In the lead editorial on March 31, “Build future with new people, not old ideas about parking,” the editorial board got the headline right but is off-base on the substance. The core problem with parking in Boston has to do with the continued adherence to the 1970s agreement with the federal Environmental Protection Agency, severely limiting construction of new parking spots within the city. That is the old idea that needs to be addressed.
The agreement has many negative consequences. It drives up the cost of parking for residents, businesses, and visitors; increases traffic by forcing drivers to circle endlessly, looking for metered or less-expensive lot parking; and uses public roadways for parking that could be better used for pedestrians, bicyclists, and buses.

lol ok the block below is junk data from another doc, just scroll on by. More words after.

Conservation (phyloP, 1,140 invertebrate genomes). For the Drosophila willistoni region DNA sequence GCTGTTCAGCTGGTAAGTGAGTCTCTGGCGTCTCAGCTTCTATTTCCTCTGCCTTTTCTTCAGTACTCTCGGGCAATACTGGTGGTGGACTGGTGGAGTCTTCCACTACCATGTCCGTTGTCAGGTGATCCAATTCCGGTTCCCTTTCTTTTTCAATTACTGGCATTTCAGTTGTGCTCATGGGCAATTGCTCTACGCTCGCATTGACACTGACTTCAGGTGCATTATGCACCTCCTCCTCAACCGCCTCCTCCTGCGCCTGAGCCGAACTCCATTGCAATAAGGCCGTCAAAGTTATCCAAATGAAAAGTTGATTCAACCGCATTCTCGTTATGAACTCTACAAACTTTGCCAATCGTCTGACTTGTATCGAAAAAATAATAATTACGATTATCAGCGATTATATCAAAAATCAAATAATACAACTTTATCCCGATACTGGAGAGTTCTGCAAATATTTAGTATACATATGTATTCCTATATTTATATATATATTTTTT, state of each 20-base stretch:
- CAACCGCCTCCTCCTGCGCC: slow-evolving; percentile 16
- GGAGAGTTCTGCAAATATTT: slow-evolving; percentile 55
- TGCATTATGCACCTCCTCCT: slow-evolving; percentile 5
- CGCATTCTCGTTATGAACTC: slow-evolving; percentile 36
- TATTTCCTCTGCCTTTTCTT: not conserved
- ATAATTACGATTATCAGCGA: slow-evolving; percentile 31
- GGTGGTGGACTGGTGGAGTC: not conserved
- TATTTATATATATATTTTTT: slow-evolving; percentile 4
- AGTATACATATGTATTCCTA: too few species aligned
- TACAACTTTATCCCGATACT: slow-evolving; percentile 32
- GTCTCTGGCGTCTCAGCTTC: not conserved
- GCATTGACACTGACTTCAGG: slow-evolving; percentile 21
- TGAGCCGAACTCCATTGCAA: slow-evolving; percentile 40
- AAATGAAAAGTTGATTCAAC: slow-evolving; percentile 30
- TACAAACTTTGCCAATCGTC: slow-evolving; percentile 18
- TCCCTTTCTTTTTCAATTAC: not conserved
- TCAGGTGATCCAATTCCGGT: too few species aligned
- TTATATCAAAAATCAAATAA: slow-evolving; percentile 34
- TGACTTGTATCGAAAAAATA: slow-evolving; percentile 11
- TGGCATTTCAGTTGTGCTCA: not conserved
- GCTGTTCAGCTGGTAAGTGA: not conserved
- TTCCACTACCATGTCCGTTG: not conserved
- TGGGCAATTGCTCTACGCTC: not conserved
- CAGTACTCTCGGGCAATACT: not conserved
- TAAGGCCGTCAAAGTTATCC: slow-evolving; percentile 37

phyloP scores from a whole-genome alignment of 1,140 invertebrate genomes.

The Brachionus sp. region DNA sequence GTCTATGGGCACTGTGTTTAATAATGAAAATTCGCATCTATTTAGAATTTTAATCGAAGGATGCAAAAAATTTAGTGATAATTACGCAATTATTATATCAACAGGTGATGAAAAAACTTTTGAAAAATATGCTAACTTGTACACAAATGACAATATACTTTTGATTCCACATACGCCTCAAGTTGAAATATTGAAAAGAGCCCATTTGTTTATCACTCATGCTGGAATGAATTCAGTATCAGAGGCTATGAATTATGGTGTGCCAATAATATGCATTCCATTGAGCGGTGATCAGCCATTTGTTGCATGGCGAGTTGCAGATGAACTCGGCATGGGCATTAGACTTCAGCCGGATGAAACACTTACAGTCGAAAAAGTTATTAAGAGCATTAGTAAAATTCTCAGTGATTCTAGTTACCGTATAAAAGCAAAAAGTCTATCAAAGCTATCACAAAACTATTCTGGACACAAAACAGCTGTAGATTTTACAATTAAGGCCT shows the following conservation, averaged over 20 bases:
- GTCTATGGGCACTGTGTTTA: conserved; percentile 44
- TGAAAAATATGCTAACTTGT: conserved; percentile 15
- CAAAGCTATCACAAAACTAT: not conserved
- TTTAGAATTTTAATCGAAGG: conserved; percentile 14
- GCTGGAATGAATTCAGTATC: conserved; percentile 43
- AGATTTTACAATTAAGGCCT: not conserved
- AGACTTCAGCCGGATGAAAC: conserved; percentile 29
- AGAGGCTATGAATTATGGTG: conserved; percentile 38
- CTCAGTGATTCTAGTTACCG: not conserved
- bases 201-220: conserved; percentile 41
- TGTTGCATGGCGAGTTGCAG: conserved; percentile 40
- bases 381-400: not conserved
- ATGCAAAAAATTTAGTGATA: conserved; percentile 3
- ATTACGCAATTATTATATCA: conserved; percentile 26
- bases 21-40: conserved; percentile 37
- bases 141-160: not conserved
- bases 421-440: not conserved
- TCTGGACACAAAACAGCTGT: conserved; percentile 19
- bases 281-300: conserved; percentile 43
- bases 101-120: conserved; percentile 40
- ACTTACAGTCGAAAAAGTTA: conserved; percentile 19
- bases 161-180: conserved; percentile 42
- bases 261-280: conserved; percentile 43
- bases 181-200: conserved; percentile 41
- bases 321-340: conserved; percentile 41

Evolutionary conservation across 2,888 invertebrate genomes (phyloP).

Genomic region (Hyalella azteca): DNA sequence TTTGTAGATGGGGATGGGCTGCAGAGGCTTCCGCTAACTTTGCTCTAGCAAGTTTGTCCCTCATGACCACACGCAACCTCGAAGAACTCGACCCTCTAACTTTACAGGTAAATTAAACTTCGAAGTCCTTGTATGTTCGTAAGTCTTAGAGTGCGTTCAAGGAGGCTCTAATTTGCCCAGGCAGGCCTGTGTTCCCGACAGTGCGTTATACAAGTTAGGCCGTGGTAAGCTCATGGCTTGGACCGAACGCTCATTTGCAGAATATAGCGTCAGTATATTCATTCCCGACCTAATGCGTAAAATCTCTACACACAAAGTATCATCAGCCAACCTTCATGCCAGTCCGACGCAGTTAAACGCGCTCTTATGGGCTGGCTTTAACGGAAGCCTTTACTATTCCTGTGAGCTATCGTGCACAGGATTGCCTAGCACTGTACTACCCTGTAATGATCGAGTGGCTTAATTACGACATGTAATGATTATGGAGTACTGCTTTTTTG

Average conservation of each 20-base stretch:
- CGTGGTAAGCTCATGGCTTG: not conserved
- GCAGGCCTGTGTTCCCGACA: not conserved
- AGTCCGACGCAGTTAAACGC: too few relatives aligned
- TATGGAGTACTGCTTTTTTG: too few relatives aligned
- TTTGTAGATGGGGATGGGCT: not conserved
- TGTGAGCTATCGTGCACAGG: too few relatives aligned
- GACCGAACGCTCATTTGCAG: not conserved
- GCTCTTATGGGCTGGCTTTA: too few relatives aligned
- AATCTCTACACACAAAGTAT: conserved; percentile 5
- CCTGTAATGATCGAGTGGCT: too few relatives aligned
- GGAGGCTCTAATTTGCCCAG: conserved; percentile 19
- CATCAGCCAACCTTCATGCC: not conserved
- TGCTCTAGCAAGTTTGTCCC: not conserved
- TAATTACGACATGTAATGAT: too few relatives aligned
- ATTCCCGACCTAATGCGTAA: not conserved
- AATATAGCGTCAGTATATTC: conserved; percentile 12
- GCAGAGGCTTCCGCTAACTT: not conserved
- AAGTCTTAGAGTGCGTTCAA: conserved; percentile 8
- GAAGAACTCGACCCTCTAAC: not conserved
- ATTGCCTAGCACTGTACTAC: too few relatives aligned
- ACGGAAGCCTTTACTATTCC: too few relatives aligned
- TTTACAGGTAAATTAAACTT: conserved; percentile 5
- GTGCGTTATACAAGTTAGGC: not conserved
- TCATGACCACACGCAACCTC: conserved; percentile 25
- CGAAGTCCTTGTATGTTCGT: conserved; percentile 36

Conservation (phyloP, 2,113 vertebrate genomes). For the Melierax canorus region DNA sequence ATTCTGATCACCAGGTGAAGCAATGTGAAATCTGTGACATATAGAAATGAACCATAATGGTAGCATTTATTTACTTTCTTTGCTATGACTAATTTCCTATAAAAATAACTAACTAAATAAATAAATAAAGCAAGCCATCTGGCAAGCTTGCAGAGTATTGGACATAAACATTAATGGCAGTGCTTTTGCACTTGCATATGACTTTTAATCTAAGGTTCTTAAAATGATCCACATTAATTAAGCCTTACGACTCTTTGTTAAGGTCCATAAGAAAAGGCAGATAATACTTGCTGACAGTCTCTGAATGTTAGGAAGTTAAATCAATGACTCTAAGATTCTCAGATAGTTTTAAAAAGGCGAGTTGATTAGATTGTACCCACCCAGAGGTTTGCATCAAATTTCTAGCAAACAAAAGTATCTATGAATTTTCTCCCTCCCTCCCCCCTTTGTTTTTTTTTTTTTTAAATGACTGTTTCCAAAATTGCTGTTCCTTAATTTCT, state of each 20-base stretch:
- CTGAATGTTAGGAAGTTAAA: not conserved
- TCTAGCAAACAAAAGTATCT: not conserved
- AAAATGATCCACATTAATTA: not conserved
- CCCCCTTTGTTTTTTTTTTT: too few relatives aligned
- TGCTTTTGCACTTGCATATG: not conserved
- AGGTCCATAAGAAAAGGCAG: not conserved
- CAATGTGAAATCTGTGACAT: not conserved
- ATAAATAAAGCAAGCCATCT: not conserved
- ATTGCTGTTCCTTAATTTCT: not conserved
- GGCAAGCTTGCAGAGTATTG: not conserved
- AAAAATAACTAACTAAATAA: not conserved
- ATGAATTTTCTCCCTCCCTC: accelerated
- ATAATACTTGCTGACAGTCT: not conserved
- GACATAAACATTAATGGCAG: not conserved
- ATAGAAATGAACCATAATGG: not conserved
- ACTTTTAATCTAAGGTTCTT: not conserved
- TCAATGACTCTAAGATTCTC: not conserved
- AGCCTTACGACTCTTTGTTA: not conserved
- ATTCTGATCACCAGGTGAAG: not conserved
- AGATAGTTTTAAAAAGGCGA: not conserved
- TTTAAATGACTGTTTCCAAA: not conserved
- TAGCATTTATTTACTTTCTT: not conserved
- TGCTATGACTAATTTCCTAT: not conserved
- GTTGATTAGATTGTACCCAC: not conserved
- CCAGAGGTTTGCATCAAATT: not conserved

There is nothing wrong with Boston residents having cars, particularly if they do not drive them a lot. That should be a personal decision, not one forced by an artificial lack of off-street parking. Negotiate an end to the off-street parking restrictions and everyone would benefit — other than the owners of today’s parking garages, who are the only winners from high parking prices.
As a side benefit, maybe we would not have to read every winter about Boston residents who try to stake a claim to street parking spots they have shoveled.